Module dispersion focuses on how the produced cloud seeding agent could be dispersed in actual clouds. For this, the German company ‘Cloud seeding technologies’ was contacted regarding a pneumatic dispersion flare that they are developing. We propose this method instead of the more conventional heat-based flares, as these would destroy both our cells and proteins. Vehicles that can carry these flares to the clouds, such as planes and drones are researched in this module.
Figure 1: A diagram on how cloud seeding works.
Current cloud seeding mostly uses pyrotechnic devices such as rockets and flares to disperse the seeding agents. As the used chemicals do not decompose at high temperatures, such techniques deliver good results. However, if the Vsycle product would be used as a cloud seeding agent, heat-based dispersion techniques would not be suitable as the heat would destroy the cell membranes and denature the INPs. This is one of the reasons why INP based cloud seeding agents have not been used in the past. In search for possible solutions, we contacted the German company Cloud Seeding Technologies. They provided us with more information regarding a pneumatic flare they are developing. The advantage of using pneumatic flares is that cloud seeding agents can be dispersed without the use of heat. The flare is electronically ignited, but no burning of the active compound takes place: a pre-prepared powder is ejected by a gas propulsion without affecting its chemical composition. This flare is promising for the dispersal of our agent. The pneumatic flare has not been tested with a biological agent yet, so it is uncertain whether it would be suitable for our product. If we were able to provide them with a kilogram of our product, they could perform some experiments and give us some feedback. However, this was not realistic within our resources and timeframe of the competition. Despite this the company told us future collaboration possible.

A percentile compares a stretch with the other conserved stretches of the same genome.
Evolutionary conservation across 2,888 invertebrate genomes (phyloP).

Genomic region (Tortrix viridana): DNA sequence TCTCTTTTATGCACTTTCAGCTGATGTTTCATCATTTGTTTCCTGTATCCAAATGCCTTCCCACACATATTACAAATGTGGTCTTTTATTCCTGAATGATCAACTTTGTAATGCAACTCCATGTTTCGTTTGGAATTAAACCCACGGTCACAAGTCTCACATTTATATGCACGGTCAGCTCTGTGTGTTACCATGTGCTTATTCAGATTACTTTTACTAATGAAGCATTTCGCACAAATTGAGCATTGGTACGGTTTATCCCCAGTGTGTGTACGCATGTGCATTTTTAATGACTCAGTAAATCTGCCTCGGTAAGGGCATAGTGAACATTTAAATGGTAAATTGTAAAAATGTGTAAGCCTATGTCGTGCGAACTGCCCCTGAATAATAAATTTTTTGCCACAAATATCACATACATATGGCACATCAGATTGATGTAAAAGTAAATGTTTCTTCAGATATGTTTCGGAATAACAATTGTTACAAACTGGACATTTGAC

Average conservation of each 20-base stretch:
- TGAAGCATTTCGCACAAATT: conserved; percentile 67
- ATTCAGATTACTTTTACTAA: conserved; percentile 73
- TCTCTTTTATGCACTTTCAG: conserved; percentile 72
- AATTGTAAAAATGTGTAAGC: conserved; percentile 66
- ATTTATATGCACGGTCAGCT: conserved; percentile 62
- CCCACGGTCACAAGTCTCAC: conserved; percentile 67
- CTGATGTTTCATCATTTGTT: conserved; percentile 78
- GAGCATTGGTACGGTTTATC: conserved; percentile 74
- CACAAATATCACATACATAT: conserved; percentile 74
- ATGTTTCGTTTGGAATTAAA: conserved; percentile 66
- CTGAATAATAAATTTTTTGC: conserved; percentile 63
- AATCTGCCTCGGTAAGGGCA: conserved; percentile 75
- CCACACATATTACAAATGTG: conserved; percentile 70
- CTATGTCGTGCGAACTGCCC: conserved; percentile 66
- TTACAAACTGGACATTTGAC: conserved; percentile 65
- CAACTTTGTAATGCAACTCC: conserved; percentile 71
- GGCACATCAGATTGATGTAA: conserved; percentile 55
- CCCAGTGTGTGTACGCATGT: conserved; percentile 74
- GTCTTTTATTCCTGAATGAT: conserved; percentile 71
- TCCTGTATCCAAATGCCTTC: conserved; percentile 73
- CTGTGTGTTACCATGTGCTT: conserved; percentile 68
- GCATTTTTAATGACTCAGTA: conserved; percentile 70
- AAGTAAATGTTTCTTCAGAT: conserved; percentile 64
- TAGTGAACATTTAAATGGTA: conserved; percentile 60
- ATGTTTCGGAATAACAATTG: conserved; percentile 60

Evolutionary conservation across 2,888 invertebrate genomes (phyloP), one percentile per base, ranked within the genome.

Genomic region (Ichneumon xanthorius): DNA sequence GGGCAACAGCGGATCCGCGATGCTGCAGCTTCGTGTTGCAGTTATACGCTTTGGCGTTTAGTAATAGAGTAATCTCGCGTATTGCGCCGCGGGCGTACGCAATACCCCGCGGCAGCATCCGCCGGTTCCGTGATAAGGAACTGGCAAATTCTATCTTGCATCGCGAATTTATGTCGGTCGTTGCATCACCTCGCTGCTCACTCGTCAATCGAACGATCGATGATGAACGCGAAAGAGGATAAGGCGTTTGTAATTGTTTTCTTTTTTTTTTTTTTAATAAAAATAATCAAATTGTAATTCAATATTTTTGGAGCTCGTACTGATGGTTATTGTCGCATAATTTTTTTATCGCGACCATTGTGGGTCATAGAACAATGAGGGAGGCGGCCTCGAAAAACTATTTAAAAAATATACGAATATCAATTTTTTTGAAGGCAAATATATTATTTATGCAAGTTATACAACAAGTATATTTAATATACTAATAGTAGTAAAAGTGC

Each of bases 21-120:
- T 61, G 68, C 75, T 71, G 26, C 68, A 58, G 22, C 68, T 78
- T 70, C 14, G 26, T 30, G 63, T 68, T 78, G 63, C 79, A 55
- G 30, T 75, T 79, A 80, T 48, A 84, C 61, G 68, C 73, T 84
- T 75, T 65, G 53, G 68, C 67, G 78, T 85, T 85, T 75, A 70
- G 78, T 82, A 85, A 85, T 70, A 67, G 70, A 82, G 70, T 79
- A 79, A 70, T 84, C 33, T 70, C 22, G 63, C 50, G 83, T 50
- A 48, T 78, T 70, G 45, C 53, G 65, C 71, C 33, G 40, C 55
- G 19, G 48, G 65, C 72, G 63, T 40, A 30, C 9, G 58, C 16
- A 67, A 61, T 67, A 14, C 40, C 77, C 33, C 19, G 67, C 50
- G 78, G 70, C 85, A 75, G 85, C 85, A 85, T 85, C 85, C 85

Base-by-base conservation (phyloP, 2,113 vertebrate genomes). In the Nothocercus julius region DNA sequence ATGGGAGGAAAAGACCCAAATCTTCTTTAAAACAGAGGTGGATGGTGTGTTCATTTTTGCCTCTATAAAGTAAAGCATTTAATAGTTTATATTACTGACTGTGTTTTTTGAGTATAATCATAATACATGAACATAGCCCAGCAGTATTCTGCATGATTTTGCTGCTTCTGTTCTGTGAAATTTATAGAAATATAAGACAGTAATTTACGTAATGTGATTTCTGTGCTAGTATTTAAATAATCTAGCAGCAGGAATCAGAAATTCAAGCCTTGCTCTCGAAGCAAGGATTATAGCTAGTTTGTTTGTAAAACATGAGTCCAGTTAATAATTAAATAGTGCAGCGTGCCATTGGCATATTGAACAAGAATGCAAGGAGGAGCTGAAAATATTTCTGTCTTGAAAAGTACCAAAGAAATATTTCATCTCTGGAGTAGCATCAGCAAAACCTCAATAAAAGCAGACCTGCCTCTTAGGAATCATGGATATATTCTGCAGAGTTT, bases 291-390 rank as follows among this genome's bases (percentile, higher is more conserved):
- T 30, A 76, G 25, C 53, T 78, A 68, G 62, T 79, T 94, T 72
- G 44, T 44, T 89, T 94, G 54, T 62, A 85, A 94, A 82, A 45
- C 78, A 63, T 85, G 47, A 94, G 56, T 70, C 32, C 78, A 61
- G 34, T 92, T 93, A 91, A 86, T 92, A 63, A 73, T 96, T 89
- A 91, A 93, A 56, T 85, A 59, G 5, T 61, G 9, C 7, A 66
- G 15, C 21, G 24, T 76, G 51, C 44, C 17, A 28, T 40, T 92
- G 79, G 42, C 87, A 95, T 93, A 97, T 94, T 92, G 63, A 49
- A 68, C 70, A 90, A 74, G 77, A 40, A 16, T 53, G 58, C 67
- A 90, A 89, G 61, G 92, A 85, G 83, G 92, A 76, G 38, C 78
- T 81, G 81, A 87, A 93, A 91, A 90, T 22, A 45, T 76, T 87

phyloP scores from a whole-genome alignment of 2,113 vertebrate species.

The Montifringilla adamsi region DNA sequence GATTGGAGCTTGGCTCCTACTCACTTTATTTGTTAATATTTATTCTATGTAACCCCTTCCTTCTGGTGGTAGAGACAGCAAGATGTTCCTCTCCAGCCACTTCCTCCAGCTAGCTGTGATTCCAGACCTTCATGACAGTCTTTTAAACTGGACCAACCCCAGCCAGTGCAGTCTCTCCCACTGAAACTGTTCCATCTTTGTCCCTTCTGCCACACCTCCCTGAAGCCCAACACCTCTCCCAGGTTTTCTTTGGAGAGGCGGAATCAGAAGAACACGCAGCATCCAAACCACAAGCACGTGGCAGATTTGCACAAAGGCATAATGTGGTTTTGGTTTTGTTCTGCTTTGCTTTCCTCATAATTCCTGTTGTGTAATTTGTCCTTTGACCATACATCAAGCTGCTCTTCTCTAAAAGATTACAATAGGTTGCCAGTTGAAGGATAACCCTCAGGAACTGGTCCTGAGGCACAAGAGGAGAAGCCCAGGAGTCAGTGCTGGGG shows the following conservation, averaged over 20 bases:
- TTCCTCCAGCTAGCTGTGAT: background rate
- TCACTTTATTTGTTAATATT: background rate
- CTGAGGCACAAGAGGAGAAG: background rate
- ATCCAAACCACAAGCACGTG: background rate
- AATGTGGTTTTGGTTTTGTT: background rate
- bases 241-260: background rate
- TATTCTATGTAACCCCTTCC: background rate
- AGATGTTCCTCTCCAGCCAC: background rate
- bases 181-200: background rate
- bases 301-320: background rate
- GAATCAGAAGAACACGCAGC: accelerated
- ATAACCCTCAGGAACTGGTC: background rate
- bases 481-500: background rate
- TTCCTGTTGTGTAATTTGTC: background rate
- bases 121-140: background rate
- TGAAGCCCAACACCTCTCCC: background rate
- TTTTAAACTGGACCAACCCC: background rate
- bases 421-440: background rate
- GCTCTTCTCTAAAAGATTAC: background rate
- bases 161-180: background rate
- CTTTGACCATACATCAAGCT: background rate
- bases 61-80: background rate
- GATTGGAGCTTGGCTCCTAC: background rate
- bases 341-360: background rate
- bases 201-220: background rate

Besides devices to disperse the agent, ways to bring these in the clouds are also needed. Flares attached to the wings of airplanes are commonly used for cloud seeding. The flares are ignited and dispersed as an aircraft flies through the clouds. Dispersal using aircrafts would be a sensible option because the required infrastructure already exists. Only the heat-based flares would have to be exchanged for the pneumatic alternative.
However, since our goal is to deliver an ecological alternative for cloud seeding, a more environmentally friendly manner of dispersing is something that has to be considered as well. Consequentially, the possibility to use drones instead was examined Matt Weiser, 2016. These are not only more ecological, but also cheaper and safer than airplanes since pilots do not have to be put in the dangerous situations like storms that are often a result of cloud seeding. Certain studies have already shown that using drones with built-in flares are possible for cloud seeding Israr, H. A., Abdullah, M. F., & Mat, S., 2016.
Figure 2: The octocopter, an autonomous unmanned aircraft to fly a cloud-seeding payload.
The biggest problem with drones however, is that their legislation is often very strict. This legislation is different in every country or in some cases, even different in areas in the same country. In Europe and in the United States for example, the maximum height where flying with a drone is allowed, is restricted to 120 m. This to avoid collisions with airplanes. For cloud seeding, an altitude of 2000 m is sufficient and drones that can fly this high exist at the moment. Though this could be a problem, it is possible to ask permission to the local institution that controls the airspace. Scientists are still doing research for the perfect drone to use in cloud seeding projects because it is not only the right altitude that has to be reached, it has to be strong enough to carry the agent and to fly through storms. Through our research we have found and proved that there are enough options to disperse our cloud seeding agent with the use of the pneumatic flares!